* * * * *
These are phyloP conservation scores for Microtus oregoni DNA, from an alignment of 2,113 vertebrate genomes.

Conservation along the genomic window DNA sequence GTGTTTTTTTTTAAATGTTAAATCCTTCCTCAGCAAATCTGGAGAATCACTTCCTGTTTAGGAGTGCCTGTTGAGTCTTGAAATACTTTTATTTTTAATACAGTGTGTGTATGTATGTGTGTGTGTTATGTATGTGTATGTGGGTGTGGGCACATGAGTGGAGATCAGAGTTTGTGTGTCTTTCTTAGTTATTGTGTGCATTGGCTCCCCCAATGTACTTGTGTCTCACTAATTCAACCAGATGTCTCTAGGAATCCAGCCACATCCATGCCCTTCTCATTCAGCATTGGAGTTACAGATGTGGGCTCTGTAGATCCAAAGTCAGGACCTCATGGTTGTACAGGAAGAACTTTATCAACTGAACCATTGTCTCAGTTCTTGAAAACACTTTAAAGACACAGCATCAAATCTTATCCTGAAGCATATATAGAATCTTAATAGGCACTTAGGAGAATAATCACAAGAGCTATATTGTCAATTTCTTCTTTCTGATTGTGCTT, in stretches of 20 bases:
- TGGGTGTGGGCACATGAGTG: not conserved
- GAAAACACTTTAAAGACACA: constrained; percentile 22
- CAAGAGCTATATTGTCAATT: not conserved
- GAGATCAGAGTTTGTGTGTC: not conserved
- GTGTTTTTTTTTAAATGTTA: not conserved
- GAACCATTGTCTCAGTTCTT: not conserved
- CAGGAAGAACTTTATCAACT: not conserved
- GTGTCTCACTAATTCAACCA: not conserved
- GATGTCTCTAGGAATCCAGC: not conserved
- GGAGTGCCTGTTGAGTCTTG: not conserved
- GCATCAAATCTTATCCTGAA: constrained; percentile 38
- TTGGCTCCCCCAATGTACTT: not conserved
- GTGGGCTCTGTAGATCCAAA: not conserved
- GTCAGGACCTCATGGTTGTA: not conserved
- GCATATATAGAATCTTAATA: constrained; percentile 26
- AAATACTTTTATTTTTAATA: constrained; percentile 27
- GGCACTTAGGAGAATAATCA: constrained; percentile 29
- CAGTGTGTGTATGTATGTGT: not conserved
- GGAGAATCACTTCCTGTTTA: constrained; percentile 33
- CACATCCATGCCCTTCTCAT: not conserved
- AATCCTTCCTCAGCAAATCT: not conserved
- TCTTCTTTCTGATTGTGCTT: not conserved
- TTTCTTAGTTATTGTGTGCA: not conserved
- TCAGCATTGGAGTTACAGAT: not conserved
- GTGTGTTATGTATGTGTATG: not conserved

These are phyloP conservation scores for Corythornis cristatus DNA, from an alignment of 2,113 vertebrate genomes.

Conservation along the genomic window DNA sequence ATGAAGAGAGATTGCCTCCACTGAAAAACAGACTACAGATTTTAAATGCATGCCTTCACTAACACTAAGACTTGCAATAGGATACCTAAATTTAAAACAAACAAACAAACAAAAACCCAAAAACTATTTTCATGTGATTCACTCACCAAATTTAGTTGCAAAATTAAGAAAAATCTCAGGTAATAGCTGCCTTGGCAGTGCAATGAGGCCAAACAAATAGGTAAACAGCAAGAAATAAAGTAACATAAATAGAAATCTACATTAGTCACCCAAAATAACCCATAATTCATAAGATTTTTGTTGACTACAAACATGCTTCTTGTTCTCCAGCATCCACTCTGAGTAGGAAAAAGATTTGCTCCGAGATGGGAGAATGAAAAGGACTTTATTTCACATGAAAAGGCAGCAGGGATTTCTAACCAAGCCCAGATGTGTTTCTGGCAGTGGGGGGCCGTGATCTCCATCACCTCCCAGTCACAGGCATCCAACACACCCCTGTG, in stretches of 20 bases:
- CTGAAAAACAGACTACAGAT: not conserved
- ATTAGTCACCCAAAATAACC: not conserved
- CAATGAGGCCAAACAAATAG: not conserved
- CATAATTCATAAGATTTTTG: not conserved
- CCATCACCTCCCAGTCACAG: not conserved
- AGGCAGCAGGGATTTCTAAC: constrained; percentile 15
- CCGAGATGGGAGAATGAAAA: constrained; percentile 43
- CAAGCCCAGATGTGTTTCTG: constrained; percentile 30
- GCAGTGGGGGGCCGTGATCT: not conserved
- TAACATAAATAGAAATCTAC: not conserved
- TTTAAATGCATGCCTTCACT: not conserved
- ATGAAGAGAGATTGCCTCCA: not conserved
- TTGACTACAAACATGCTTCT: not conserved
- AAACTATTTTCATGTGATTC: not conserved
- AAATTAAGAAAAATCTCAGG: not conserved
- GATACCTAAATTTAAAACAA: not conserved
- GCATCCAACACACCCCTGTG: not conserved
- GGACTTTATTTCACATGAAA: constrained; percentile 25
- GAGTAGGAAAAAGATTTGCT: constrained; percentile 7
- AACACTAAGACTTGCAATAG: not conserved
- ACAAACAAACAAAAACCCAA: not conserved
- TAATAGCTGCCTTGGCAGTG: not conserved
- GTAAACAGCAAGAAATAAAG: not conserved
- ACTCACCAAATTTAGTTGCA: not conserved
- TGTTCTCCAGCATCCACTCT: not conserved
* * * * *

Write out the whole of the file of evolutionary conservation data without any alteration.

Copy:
These are phyloP conservation scores for Microtus oregoni DNA, from an alignment of 2,113 vertebrate genomes.

Conservation along the genomic window DNA sequence GTGTTTTTTTTTAAATGTTAAATCCTTCCTCAGCAAATCTGGAGAATCACTTCCTGTTTAGGAGTGCCTGTTGAGTCTTGAAATACTTTTATTTTTAATACAGTGTGTGTATGTATGTGTGTGTGTTATGTATGTGTATGTGGGTGTGGGCACATGAGTGGAGATCAGAGTTTGTGTGTCTTTCTTAGTTATTGTGTGCATTGGCTCCCCCAATGTACTTGTGTCTCACTAATTCAACCAGATGTCTCTAGGAATCCAGCCACATCCATGCCCTTCTCATTCAGCATTGGAGTTACAGATGTGGGCTCTGTAGATCCAAAGTCAGGACCTCATGGTTGTACAGGAAGAACTTTATCAACTGAACCATTGTCTCAGTTCTTGAAAACACTTTAAAGACACAGCATCAAATCTTATCCTGAAGCATATATAGAATCTTAATAGGCACTTAGGAGAATAATCACAAGAGCTATATTGTCAATTTCTTCTTTCTGATTGTGCTT, in stretches of 20 bases:
- TGGGTGTGGGCACATGAGTG: not conserved
- GAAAACACTTTAAAGACACA: constrained; percentile 22
- CAAGAGCTATATTGTCAATT: not conserved
- GAGATCAGAGTTTGTGTGTC: not conserved
- GTGTTTTTTTTTAAATGTTA: not conserved
- GAACCATTGTCTCAGTTCTT: not conserved
- CAGGAAGAACTTTATCAACT: not conserved
- GTGTCTCACTAATTCAACCA: not conserved
- GATGTCTCTAGGAATCCAGC: not conserved
- GGAGTGCCTGTTGAGTCTTG: not conserved
- GCATCAAATCTTATCCTGAA: constrained; percentile 38
- TTGGCTCCCCCAATGTACTT: not conserved
- GTGGGCTCTGTAGATCCAAA: not conserved
- GTCAGGACCTCATGGTTGTA: not conserved
- GCATATATAGAATCTTAATA: constrained; percentile 26
- AAATACTTTTATTTTTAATA: constrained; percentile 27
- GGCACTTAGGAGAATAATCA: constrained; percentile 29
- CAGTGTGTGTATGTATGTGT: not conserved
- GGAGAATCACTTCCTGTTTA: constrained; percentile 33
- CACATCCATGCCCTTCTCAT: not conserved
- AATCCTTCCTCAGCAAATCT: not conserved
- TCTTCTTTCTGATTGTGCTT: not conserved
- TTTCTTAGTTATTGTGTGCA: not conserved
- TCAGCATTGGAGTTACAGAT: not conserved
- GTGTGTTATGTATGTGTATG: not conserved

These are phyloP conservation scores for Corythornis cristatus DNA, from an alignment of 2,113 vertebrate genomes.

Conservation along the genomic window DNA sequence ATGAAGAGAGATTGCCTCCACTGAAAAACAGACTACAGATTTTAAATGCATGCCTTCACTAACACTAAGACTTGCAATAGGATACCTAAATTTAAAACAAACAAACAAACAAAAACCCAAAAACTATTTTCATGTGATTCACTCACCAAATTTAGTTGCAAAATTAAGAAAAATCTCAGGTAATAGCTGCCTTGGCAGTGCAATGAGGCCAAACAAATAGGTAAACAGCAAGAAATAAAGTAACATAAATAGAAATCTACATTAGTCACCCAAAATAACCCATAATTCATAAGATTTTTGTTGACTACAAACATGCTTCTTGTTCTCCAGCATCCACTCTGAGTAGGAAAAAGATTTGCTCCGAGATGGGAGAATGAAAAGGACTTTATTTCACATGAAAAGGCAGCAGGGATTTCTAACCAAGCCCAGATGTGTTTCTGGCAGTGGGGGGCCGTGATCTCCATCACCTCCCAGTCACAGGCATCCAACACACCCCTGTG, in stretches of 20 bases:
- CTGAAAAACAGACTACAGAT: not conserved
- ATTAGTCACCCAAAATAACC: not conserved
- CAATGAGGCCAAACAAATAG: not conserved
- CATAATTCATAAGATTTTTG: not conserved
- CCATCACCTCCCAGTCACAG: not conserved
- AGGCAGCAGGGATTTCTAAC: constrained; percentile 15
- CCGAGATGGGAGAATGAAAA: constrained; percentile 43
- CAAGCCCAGATGTGTTTCTG: constrained; percentile 30
- GCAGTGGGGGGCCGTGATCT: not conserved
- TAACATAAATAGAAATCTAC: not conserved
- TTTAAATGCATGCCTTCACT: not conserved
- ATGAAGAGAGATTGCCTCCA: not conserved
- TTGACTACAAACATGCTTCT: not conserved
- AAACTATTTTCATGTGATTC: not conserved
- AAATTAAGAAAAATCTCAGG: not conserved
- GATACCTAAATTTAAAACAA: not conserved
- GCATCCAACACACCCCTGTG: not conserved
- GGACTTTATTTCACATGAAA: constrained; percentile 25
- GAGTAGGAAAAAGATTTGCT: constrained; percentile 7
- AACACTAAGACTTGCAATAG: not conserved
- ACAAACAAACAAAAACCCAA: not conserved
- TAATAGCTGCCTTGGCAGTG: not conserved
- GTAAACAGCAAGAAATAAAG: not conserved
- ACTCACCAAATTTAGTTGCA: not conserved
- TGTTCTCCAGCATCCACTCT: not conserved